Nancy Takacs is a poet from Price, UT, who teaches at the College of Eastern Utah. She has published recently in Nightsun, Ellipsis, and The Colorado Review. Read other work by Nancy Takacs published in Weber Studies: Vol. 9.1, Vol. 13.1, Vol. 16.3, and Vol. 23.2.
My father stumbles down Avenue A
home again with his bourbon, crushed poinsettias,
all he couldn't hold,
to disappear into a plate of kielbase
or kidney stew, then argue
with the woman waiting to blame him.
Then the broken eggs,
crying over dessert, the doors
quietly closing: nightly sounds
with no one to interrupt.
Cut from barfights, confused in the mornings,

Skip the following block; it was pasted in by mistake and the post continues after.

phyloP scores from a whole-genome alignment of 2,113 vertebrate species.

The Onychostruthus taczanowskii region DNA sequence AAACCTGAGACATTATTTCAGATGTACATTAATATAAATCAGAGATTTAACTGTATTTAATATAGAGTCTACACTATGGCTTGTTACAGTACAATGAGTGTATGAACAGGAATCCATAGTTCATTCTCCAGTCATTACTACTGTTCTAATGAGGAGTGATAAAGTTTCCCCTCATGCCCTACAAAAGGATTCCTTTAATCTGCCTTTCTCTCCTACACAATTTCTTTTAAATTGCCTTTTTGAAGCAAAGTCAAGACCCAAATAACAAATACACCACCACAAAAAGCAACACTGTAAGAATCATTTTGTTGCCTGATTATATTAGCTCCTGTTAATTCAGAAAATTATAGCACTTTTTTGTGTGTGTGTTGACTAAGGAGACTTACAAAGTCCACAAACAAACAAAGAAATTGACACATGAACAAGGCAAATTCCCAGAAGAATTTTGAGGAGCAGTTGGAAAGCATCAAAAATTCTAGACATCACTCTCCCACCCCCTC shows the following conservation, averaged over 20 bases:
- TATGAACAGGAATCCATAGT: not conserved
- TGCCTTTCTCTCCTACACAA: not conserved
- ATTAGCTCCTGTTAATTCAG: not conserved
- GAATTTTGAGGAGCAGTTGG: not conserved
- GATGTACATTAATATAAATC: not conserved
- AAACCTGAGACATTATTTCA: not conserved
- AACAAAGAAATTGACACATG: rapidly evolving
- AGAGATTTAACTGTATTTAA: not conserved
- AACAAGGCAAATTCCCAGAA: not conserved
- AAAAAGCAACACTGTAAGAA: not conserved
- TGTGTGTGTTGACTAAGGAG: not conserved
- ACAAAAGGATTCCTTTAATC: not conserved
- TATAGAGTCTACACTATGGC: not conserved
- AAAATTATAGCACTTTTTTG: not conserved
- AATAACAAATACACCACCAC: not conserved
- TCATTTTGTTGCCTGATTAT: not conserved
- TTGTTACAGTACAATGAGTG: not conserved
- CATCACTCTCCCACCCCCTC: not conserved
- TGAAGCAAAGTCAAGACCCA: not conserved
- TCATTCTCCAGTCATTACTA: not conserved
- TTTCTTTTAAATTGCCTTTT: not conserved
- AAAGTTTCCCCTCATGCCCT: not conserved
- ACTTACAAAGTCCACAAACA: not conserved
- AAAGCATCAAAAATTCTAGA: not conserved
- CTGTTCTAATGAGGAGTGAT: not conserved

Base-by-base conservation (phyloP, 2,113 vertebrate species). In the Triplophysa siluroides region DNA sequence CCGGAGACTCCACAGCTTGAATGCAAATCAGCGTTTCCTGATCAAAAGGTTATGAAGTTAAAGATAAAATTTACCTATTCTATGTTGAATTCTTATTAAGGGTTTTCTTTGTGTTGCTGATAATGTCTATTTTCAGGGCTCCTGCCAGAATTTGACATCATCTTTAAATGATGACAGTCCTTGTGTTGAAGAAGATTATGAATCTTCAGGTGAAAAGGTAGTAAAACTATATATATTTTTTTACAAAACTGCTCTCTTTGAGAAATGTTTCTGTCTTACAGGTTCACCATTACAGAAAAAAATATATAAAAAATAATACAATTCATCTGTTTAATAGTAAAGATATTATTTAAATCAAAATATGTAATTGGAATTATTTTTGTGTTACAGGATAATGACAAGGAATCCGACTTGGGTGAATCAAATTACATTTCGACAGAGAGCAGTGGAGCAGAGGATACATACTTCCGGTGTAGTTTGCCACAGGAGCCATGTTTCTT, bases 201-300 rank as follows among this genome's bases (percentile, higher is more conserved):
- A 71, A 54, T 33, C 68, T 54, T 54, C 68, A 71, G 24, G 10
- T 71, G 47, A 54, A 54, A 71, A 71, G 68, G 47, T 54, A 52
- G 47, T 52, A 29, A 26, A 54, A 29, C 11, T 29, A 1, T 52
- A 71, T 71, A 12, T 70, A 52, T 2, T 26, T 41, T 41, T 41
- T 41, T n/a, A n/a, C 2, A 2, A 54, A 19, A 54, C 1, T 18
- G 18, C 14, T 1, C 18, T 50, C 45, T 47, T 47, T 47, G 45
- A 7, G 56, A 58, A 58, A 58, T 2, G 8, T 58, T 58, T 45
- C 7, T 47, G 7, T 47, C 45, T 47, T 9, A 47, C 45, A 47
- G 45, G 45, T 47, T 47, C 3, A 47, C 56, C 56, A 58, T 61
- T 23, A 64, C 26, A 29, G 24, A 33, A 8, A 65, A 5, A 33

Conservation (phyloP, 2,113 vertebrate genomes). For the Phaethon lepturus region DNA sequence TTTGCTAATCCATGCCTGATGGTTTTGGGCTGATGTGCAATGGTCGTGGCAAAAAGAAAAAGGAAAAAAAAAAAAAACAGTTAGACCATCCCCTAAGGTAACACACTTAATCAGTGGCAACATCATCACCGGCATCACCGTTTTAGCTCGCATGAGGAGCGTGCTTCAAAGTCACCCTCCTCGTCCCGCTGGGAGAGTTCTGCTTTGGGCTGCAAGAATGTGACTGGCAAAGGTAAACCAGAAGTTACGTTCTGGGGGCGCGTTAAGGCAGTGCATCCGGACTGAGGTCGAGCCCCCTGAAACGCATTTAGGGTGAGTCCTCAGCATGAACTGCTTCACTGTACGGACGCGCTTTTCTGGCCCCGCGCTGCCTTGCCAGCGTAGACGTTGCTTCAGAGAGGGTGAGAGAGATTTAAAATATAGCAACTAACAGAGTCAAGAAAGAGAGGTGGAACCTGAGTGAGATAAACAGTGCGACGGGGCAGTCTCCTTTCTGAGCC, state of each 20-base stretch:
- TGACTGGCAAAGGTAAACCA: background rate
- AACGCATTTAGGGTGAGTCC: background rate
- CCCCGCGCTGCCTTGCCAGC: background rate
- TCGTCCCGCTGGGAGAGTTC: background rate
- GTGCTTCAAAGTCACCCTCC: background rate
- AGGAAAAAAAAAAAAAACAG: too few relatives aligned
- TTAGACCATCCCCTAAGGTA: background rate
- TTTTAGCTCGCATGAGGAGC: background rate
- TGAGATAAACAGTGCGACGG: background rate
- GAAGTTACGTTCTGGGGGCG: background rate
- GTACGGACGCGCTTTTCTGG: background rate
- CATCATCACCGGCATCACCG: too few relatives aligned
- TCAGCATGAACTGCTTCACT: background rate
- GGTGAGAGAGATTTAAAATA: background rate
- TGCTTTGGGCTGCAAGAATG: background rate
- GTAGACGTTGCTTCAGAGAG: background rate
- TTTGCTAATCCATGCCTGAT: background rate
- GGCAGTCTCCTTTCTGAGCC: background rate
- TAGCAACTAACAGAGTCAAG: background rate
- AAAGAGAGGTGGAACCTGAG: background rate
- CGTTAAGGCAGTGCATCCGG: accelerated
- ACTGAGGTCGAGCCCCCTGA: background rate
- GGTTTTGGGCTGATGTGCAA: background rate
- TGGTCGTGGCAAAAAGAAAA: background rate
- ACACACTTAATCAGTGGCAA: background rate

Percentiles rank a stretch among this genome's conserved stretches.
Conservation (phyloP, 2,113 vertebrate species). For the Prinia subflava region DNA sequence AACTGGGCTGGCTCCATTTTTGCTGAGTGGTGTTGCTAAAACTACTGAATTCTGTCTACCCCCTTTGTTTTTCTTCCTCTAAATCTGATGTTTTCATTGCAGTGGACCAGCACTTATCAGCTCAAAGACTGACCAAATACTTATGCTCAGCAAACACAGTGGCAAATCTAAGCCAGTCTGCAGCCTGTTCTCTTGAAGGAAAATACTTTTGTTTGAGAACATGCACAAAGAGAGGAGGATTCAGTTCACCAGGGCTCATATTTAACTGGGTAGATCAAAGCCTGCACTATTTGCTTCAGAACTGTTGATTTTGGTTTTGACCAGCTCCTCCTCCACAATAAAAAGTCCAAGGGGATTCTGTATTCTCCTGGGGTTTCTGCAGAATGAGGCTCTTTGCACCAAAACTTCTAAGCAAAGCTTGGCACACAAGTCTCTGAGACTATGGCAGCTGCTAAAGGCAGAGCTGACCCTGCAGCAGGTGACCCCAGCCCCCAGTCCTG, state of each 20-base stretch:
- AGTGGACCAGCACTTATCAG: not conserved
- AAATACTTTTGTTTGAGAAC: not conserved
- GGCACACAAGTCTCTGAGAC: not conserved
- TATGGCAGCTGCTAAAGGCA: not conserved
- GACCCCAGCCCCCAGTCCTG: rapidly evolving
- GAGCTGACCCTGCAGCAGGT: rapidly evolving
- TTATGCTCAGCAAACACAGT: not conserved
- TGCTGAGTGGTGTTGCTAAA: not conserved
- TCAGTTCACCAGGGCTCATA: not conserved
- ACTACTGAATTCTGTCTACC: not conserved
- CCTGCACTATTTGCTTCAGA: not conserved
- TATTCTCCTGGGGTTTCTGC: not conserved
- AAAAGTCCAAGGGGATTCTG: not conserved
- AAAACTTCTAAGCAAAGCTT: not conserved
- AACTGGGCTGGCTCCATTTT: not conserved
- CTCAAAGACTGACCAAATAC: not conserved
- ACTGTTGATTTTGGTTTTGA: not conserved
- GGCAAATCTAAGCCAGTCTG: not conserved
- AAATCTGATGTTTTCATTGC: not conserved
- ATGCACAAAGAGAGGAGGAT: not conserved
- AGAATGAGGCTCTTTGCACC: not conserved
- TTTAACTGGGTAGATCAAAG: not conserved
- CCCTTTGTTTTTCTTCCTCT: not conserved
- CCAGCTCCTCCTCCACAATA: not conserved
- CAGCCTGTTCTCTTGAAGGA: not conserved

at the table, he looked out
at the old peach trees,
his cigarette now lit. The pacing began,
that way he woke up taking the smoke in,
ready for a Saturday of goodness
then sitting at the front
window, crosswording, jumbling,
the room covered with almanacs,
dictionaries, all open.
If I want to remember why I left that city
I think it was darkness, hardly any parks,
loving the truth as I drove down
our street lined with cars, when he told me
I was going to be like him,
that I was already him, drinking, smoking,
and liking it, running around Bayonne
at midnight with no one.
He with his swollen welder's hands
that shook, who left in the middle of countless
Christmas dinners in order to get through them,
sat with me in his pontiac,
the only new car he ever earned,
and tried to teach me
when I turned corners to let it slip out
like a boat on Newark Bay. All I felt
were the fins that frightened me
and a wake I left trailing through those narrow streets.